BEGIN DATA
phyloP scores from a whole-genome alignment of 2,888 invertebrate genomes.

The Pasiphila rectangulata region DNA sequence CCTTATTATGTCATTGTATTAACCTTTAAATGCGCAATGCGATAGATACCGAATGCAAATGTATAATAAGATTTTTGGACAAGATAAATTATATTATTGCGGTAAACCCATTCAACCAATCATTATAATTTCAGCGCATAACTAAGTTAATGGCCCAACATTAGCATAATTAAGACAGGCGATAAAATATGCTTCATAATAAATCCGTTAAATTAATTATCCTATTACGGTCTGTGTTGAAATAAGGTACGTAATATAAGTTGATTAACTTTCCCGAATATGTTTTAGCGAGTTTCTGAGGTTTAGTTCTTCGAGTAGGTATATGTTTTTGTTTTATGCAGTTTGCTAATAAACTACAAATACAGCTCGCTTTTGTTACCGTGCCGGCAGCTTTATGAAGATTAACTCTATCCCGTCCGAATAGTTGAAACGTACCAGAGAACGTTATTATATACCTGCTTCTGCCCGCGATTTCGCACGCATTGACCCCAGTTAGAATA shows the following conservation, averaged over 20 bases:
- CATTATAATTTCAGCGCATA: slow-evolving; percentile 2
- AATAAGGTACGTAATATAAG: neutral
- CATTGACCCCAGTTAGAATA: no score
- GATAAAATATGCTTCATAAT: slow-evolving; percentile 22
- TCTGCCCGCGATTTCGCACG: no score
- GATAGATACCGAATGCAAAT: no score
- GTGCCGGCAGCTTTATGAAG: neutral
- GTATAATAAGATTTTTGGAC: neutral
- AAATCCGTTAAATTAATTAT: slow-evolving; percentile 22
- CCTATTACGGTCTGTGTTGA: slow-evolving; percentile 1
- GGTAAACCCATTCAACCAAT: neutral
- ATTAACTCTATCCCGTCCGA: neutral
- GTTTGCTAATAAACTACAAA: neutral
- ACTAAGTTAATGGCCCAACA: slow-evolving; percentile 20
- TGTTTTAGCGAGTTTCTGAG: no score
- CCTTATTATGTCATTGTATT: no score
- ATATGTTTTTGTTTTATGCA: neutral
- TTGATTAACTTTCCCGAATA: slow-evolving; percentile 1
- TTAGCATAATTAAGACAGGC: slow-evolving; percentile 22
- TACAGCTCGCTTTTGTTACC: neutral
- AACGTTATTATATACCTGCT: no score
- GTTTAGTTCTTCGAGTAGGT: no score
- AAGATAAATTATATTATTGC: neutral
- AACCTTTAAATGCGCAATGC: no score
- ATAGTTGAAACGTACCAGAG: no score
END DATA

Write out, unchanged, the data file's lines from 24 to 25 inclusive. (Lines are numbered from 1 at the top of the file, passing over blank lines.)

- GTTTAGTTCTTCGAGTAGGT: no score
- AAGATAAATTATATTATTGC: neutral